For release: Tuesday, June 28, 2005
Using a weakened herpes virus to deliver a neurotransmitter-related gene to sensory neurons alleviates pain for up to 6 weeks in rats with chronic pain caused by nerve damage, a new study shows. The findings may lead to the first effective treatment for people affected by this type of "neuropathic" pain.
"Neuropathic pain is very difficult to control," says David J. Fink, M.D., of the University of Michigan and Ann Arbor VA Healthcare System in Ann Arbor, who led the study. "By transferring the gene for GAD, we can substantially reduce this pain in rodents." GAD, or glutamic acid decarboxylase, is the enzyme responsible for synthesizing the neurotransmitter GABA (gamma-aminobutyric acid), which dampens activity in nerve cells. The study was funded in part by the National Institute of Neurological Disorders and Stroke (NINDS) and appeared in the June 2005 issue of Annals of Neurology.*
Pain from damage to sensory nerves in the peripheral nervous system – the vast network that transmits information from other parts of the body to the brain and spinal cord – often occurs as a complication of peripheral neuropathy. This type of pain is common and it is notoriously difficult to treat. Available medications, including opioid drugs, antidepressants, and anticonvulsants, provide only partial relief. As a result, many people with neuropathic pain live with spontaneous burning sensations and pain from stimuli that are normally painless, such as cloth rubbing against the skin.
In the new study, Dr. Fink and his colleagues injected a herpes virus vector either with or without the GAD gene into the hind paws of rats with damaged spinal nerves. Because of pain resulting from the nerve damage, the rats quickly pulled their hind paws away when the paws were touched with a thin hair. They also quickly pulled their paws away from a heat stimulus. These responses are similar to those of people with the enhanced pain and heat sensitivity caused by peripheral neuropathy.
Rats that received the vector containing the GAD gene showed less reaction to the touch and heat stimuli than those that received a viral vector without the gene, the researchers found. The pain reduction began about 1 week after the injection and lasted for 6 weeks before the effect wore off. A second injection of the GAD-containing vector reduced the pain again, however.
In addition to changing the rats' behavioral reactions to the stimuli, the gene therapy reduced the production of three proteins that serve as markers of pain in neurons, the study showed.
The herpes virus has a natural ability to travel from the peripheral nervous system to the sensory nerve centers (called the dorsal root ganglion) in the spinal cord, so vectors created from the herpes virus are particularly well-suited for treatment of nervous system diseases such as peripheral neuropathy. Unlike normal herpes viruses, however, the vectors used in this experiment were unable to replicate, and they stayed in the dorsal root ganglion neurons, where they produced GAD. The presence of GAD increased the levels of GABA in the neurons, modifying sensory transmission from the spinal cord in a way that dulled the pain signals.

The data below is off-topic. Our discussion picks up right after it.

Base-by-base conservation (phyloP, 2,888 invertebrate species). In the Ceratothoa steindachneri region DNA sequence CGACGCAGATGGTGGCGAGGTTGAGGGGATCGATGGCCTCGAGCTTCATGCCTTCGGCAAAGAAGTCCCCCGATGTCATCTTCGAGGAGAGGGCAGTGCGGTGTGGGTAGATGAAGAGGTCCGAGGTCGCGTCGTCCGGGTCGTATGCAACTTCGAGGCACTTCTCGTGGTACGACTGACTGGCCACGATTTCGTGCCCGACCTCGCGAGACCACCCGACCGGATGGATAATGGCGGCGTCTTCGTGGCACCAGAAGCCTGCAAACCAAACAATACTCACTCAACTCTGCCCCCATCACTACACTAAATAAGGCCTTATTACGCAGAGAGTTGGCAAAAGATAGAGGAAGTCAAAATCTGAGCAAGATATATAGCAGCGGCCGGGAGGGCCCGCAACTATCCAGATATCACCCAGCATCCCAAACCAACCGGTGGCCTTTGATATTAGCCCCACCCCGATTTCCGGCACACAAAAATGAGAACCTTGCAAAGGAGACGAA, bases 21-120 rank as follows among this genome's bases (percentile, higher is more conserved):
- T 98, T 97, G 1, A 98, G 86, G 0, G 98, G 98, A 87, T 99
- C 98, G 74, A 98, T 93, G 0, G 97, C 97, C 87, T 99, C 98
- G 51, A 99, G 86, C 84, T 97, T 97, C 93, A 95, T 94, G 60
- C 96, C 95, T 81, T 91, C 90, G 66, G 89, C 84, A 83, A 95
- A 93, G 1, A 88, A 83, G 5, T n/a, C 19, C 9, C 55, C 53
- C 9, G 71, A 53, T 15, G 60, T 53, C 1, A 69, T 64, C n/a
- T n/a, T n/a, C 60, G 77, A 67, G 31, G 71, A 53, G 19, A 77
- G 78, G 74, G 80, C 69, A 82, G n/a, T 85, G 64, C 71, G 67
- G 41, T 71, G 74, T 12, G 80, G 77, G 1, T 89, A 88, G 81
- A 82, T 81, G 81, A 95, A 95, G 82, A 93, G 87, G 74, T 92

Previous studies by Dr. Fink's team and others using herpes vector-mediated gene therapy with different pain-reducing genes, including proenkephalin and glial cell-derived neurotrophic factor, have shown positive effects for treating neuropathic pain, inflammatory pain (including arthritis), and bone pain from cancer. However, the GAD gene therapy used in this study was much more effective for neuropathic pain than the other treatments, Dr. Fink says.
The study supports previous research which showed that neuropathic pain is associated with lower-than-normal amounts of GABA in the spinal cord. While several drugs are available to mimic the effects of GABA, they have significant side effects that limit their use, Dr. Fink says. Gene therapy avoids these problems by increasing GABA levels only in the neurons that control pain sensitivity.
The study did not find any adverse effects of the gene therapy. However, "we can't ask rats how they are feeling," Dr. Fink says. Therefore human studies are needed to ensure that the treatment is safe and that it does not cause subtle side effects.
Dr. Fink and his colleagues are planning a clinical trial of the herpes vector to deliver the proenkephalin gene in patients with pain from metastatic cancer. This study will examine whether the vector is safe to use in humans. If that study goes well, the researchers might then be able to test GAD gene therapy in people with peripheral neuropathy or other types of pain.
The NINDS is a component of the National Institutes of Health within the Department of Health and Human Services and is the nation’s primary supporter of biomedical research on the brain and nervous system.
*Hao S, Mata M, Wolfe D, Glorioso JC, Fink DJ. "Gene transfer of glutamic acid decarboxylase reduces neuropathic pain." Annals of Neurology, June 2005, Vol. 57, No. 6, pp. 914-918.
-By Natalie Frazin, NINDS Office of Communications and Public Liaison
Last Modified January 31, 2007